I would be annoyed by the hipsters, but I gotta wonder how blurry the line can be between heterosexual supporters and those questioning if they might be gay. It certainly seems blurry in the opposite direction, with plenty of women exploring life as a heterosexual women while working through our identities.  At least, that more closely mirrors my own experience, rather than saying I was simply closeted or in denial or some other explanation that solidly defines my sexual orientation during the years I lived as a heterosexual woman.   I would say hanging around gay people, spending time at their events and being supportive is completely different than soliciting sex in a bathroom stall or crawling through a bar looking for a woman to deceive. 

That being said, it makes sense that queer men and women resent their identity being co-opted.  If that were my scene, I might feel differently.  But my scene is very hetero-mixed and filled with lots of straight men. 

So, the gay identity is hotly contested even within the community.  Those of us on the inside understand how nuanced and diverse we are, but, to the larger population, it is one big mass of homosexuals - supporters and opponents alike.  I sort of like identifying Craig as a homosexual man, be he bi or gay, while stating that he has not claimed identity as a gay man (or a bi man).

View Article  Debate over trans inclusion is creating fissures at the national level, too.

You may have been keeping up, via blog or email, with the ongoing debate around the local lesbian community's acceptance and inclusion of transwomen.  It has been contentious and brought to light some long-standing fissures around gender identity that fall loosely along generation lines -- almost a second wave v third wave debate, but not quite.

What's clear is that the "T" in our homo-alphabet soup is not valued as highly as the "L" and the "G."  The Community Center includes T and B in their mission statement, but not their name.  The Gay & Lesbian Film Society changed their name, but still ignored the T and B folks.  What gives with that?

The only folks who seem to be consistently affirming persons who identify as transgender or bisexual are the Queers and Lord knows that's a whole other chapter in the book of gay inclusiveness. 

Even though I mock, I am concerned about these divides. As I discussed elsewhere on this blog, I just don't understand why so many lesbians refuse to allow a transwoman to define her own gender identity.  When is a woman woman enough to be a lesbian?  That's the heart of the matter and how on earth are we going to start a constructive dialogue among local LGBTQ leaders ...I haven't seen any "leaders" step up to the plate on this debate.  They are either laying low, afraid to take a public stance or they don't care.  Except for Ehrrin Keenan.  She has taken a stance, spoken out and she's absolutely a leader in our community.  Thank Goddess.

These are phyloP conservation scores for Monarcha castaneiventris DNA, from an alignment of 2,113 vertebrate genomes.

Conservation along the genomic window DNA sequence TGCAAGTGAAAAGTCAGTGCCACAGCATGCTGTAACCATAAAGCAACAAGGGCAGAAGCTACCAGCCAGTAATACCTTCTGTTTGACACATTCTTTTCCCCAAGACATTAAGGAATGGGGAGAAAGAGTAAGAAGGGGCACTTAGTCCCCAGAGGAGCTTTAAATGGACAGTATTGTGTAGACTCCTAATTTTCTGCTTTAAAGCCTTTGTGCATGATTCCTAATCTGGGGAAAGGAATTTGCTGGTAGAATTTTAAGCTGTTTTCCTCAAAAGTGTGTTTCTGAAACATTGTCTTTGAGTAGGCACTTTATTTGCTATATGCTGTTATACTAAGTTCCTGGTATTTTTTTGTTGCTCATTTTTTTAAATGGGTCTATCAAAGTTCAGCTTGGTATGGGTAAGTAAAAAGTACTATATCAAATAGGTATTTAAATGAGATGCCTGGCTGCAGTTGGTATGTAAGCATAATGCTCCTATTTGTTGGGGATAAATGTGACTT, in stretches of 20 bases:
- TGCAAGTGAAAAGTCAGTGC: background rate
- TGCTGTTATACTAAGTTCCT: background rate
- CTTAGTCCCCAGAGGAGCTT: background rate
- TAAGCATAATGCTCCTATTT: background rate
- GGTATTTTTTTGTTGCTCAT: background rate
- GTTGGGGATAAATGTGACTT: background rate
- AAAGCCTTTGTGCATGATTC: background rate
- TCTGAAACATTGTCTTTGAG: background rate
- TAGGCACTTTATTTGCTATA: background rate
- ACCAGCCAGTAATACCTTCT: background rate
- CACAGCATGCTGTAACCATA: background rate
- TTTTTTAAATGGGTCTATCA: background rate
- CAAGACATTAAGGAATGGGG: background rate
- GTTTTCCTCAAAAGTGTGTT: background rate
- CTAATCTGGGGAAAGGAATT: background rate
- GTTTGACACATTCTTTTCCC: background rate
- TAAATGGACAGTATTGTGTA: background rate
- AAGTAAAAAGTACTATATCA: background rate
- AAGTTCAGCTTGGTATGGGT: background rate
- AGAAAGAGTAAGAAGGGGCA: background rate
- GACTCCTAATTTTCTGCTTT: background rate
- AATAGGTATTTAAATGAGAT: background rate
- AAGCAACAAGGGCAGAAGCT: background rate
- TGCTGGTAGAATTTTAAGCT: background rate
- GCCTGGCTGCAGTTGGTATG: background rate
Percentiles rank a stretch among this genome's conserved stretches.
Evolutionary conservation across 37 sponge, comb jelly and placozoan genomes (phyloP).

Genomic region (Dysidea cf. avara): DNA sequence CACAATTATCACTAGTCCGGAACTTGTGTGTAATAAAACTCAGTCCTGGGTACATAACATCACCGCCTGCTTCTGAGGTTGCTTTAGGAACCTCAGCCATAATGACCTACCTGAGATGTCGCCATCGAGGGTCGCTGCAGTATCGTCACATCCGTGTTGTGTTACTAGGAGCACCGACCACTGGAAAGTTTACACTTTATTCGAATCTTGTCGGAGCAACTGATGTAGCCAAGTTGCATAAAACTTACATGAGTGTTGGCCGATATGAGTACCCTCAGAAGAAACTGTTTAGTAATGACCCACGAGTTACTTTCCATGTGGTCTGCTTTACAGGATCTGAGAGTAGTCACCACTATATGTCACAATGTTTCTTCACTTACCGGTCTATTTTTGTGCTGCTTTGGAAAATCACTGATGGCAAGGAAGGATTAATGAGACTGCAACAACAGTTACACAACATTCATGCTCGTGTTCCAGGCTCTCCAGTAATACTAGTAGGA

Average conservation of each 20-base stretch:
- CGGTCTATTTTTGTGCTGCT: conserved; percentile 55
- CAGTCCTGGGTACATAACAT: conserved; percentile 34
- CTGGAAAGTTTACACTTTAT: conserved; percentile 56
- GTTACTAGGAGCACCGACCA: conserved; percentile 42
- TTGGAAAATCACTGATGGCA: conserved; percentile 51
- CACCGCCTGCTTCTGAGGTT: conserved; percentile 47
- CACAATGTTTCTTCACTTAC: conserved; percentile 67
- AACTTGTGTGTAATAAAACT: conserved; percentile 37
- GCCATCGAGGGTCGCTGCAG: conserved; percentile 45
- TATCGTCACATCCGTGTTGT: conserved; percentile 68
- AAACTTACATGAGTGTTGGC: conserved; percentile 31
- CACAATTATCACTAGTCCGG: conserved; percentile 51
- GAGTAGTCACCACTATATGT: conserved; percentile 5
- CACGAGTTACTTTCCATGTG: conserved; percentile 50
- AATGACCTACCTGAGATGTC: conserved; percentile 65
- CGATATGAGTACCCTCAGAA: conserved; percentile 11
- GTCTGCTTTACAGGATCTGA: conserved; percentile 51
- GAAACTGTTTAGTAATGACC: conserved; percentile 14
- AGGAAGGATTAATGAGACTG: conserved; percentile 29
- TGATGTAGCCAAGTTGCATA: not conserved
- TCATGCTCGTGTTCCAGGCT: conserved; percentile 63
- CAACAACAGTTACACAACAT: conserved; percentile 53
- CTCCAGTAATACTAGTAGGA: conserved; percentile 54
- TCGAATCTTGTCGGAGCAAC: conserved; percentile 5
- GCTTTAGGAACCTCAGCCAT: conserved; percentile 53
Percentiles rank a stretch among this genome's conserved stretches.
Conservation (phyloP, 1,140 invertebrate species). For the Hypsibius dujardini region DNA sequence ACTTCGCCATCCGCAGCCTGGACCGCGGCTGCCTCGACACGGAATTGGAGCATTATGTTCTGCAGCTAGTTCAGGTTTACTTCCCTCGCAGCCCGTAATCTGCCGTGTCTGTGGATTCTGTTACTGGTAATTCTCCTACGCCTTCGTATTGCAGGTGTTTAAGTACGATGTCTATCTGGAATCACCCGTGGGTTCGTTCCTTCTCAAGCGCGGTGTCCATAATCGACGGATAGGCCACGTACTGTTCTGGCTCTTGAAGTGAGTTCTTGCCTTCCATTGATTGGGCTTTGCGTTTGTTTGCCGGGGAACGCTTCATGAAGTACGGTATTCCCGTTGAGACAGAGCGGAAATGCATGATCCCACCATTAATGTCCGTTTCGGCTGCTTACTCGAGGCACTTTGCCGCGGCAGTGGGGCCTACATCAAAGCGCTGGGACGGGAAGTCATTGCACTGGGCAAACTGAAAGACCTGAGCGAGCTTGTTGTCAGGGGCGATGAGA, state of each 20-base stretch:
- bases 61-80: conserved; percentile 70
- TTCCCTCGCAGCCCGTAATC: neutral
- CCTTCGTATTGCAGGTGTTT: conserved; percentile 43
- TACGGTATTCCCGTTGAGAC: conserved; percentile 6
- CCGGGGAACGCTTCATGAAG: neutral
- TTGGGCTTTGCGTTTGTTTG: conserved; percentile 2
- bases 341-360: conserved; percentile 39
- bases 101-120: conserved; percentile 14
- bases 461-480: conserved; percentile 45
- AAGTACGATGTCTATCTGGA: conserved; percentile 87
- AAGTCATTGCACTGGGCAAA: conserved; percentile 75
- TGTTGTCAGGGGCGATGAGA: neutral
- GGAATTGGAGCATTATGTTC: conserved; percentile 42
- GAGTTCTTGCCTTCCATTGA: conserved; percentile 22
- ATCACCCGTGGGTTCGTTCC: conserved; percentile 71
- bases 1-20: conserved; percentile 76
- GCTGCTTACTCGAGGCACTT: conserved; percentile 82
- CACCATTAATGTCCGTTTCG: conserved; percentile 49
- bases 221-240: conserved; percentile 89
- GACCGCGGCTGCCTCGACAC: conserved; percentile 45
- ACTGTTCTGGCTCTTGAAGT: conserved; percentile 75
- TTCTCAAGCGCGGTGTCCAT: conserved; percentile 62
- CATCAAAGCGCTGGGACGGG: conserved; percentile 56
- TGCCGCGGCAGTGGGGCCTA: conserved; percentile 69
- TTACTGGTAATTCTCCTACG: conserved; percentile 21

Its not exactly a silver lining, but Pittsburgh is right in line with a large-scale national debate about trans inclusiveness.  There's a national piece of legislation called the Employment Non-Discrimination Act (ENDA) that would extend federal protections in the workplace to include sexual orientation and gender identity.  It had a good chance at passing which is great (even though Bush vowed to veto). 

This legislation was the result of much hard work on the part of national organizations, including transgender organizations, who worked with legislators to educate them about the importance of these protections.  This was a tough sell, but our national leaders worked in harmony to make it happen.

Until ...the sentiment that overriding a veto would require abandoning gender discrimination began making the rounds and Congressman Barney Frank (yes, you read that right) was prepared to introduce a stripped down version of ENDA, with the support of Speaker Pelosi.  Our national leaders began howling, knowing full well that there would be no "coming back" to the issue to include gender identity once it passed. 

Except .. fissures have begun to appear.  Pelosi and Frank agreed to postpone marking up the substitute bill to appease leaders.  Then one of the big MacDaddies in the community, the Human Rights Campaign, issued a murky statement that basically reads that while they aren't signing on to sponsor the watered-down bill they aren't going to work against it.


Today, the only transgender member of the HRC Board, Donna Rose, has stepped down.  Her statement is here.

Pam Spaulding writes:

To turn on one another advances nothing. HRC, no matter what opinion one holds of the org, these folks do the work on the Hill. Where did the gauging of ENDA as a do-able priority (say over DADT repeal, which seems much more do-able), gain traction?

In any case, this whole "family fight," is undermining the long view of equality. There are no winners in this kind of a backstabbing event, where LGBs can be seen doling out horrible anti-T bigotry in the comments of blogs. I can only hope that Donna will reconsider this decision, but I have great respect for her efforts to represent the T perspective to the HRC board.